Musicians who choose to put the word ‘blues’ in their album title can usually be divided into two camps; those who wish to dwell upon the misery that having the blues brings, and those who see their music as sitting firmly in the blues tradition. So either reflecting a feeling, or aligning oneself with the genre that’s spawned numerous sub-genres from rock ‘n’ roll onwards.
High Blues positions Astrïd somewhere adjacent to the Blues as we know it; they are a more nebulous proposition. Those who think fondly of Talk Talk’s excursions into blues territory, such as “Myrrhman” on Laughing Stock will find a like-minded group here, a multi-tasking quartet who clearly appreciate the use of space in their music and aren’t afraid to grow their pieces slowly and deliberately in an organic manner.
The album is dominated by the lengthy title track which quickly builds up a head of steam with some lively drumming by Yvan Ros, before dispersing into abstraction, only for a double bass riff (also played by Ros) to pull everything together. It’s the guitar playing of Cyril Secq that is the constant on “High Blues”– a fragmented blues riff of sorts – and again it’s the combination of Ros and Secq that powers “Suite” along as well; a track full of drive and menace that, perhaps frustratingly, doesn’t burst forth in some kind of climactic release but just stops.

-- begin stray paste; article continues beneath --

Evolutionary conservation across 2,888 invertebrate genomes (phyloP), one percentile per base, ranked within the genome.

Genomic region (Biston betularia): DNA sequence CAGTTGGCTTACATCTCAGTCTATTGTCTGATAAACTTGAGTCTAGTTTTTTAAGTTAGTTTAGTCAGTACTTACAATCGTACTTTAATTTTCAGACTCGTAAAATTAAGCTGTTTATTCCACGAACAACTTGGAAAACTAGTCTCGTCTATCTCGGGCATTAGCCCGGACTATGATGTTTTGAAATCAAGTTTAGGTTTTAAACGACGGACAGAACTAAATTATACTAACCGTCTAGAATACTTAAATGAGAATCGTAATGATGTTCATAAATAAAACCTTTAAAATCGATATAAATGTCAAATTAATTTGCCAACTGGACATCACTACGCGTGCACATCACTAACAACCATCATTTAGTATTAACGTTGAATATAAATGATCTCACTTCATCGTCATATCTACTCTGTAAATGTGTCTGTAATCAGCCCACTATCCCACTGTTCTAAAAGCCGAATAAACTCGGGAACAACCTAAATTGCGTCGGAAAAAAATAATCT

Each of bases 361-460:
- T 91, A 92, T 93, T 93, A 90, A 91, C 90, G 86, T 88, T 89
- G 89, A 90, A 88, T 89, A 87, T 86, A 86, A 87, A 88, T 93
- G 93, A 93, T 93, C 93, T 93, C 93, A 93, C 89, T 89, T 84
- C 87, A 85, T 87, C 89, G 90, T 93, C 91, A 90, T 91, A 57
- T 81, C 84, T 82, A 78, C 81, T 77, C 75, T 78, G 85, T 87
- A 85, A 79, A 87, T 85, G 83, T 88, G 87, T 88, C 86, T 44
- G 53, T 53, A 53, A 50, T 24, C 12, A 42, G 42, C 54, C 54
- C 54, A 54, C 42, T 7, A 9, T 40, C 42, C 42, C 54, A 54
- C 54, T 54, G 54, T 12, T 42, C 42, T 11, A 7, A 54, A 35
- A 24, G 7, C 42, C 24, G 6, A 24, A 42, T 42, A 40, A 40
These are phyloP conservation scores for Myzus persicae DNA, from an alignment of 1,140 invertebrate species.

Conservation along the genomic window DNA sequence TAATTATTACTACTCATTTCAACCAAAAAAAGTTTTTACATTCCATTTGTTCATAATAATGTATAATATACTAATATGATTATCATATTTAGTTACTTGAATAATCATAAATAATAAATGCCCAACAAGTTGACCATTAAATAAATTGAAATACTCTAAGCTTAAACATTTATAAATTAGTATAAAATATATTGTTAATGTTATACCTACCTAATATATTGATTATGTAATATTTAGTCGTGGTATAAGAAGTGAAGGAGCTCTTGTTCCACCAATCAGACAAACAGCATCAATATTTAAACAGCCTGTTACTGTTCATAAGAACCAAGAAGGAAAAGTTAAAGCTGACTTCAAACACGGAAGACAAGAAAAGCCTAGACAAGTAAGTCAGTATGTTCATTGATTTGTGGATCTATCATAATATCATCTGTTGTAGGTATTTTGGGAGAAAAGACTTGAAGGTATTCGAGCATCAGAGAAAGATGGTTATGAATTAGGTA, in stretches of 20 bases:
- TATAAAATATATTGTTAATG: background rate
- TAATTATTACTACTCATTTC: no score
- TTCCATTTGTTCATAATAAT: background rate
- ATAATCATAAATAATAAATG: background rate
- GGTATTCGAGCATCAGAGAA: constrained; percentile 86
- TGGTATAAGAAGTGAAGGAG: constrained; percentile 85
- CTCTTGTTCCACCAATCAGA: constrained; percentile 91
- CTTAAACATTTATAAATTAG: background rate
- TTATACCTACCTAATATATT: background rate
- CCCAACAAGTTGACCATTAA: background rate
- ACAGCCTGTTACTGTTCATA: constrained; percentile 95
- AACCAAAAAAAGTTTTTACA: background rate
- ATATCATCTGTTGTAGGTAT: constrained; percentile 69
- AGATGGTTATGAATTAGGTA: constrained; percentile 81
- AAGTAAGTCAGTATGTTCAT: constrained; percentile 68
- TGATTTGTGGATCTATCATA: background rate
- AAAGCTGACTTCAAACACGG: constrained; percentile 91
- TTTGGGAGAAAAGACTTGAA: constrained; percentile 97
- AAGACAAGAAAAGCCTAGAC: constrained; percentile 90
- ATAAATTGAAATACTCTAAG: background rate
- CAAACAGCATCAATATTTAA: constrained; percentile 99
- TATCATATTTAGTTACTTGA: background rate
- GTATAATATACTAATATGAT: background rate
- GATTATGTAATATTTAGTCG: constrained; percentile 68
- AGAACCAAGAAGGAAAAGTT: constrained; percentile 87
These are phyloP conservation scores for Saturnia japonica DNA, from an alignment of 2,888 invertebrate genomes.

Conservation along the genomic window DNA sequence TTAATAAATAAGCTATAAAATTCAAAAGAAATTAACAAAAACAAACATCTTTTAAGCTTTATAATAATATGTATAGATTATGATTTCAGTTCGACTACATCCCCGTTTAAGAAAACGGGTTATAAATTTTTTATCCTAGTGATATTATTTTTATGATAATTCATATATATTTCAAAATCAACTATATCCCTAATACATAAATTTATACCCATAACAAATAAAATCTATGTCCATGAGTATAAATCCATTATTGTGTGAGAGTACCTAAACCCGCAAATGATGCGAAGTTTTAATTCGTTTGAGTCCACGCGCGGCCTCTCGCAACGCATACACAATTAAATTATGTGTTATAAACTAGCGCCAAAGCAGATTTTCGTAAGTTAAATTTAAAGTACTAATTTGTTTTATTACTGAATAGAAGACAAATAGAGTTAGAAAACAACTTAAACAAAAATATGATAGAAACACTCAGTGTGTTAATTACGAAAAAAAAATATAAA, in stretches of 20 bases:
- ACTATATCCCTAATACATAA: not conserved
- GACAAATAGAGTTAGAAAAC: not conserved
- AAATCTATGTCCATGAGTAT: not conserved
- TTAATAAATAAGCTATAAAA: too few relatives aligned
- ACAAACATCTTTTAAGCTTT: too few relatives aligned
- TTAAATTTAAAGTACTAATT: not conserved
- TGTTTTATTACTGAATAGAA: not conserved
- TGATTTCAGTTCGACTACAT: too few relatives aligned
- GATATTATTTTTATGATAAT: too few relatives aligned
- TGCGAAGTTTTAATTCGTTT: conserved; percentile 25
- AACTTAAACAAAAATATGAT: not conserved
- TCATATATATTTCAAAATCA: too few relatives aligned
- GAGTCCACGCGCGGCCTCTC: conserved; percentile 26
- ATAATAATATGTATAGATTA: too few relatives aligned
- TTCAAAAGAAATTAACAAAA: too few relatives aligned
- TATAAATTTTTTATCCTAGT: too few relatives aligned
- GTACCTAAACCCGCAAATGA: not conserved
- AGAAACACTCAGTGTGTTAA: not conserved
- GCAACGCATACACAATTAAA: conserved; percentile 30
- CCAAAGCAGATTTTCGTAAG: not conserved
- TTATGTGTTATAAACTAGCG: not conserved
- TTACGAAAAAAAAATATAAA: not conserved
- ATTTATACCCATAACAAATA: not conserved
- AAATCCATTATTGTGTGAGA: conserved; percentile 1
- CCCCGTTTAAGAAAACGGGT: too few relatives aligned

“James” showcases violinist Vanina Andreani on kalimba and Guillaume Wickel’s clarinet playing in a unashamedly jaunty number, propelled by Secq’s circulating riff, before it’s back to more spacious atmosphere on the closing “Bysimh”, which again has the mighty double-bass as the grounded centre around which all the other instruments can move. This might be called ‘blues’ at a push but there’s no sense of introspective misery going on here, rather it is a talented quartet improvising around sturdy and unflinching hooks that anchor the pieces.
Astrïd have been functioning for 15 years, and in their current line-up since 2005, yet this is only their third album, which underlines their patience in gradually drawing out these pieces; this is music has been coaxed and needs time to be appreciated, rather than being a quick hit of the blues. They’ve given this music their time and love, and now it needs yours as well. (Jeremy Bye)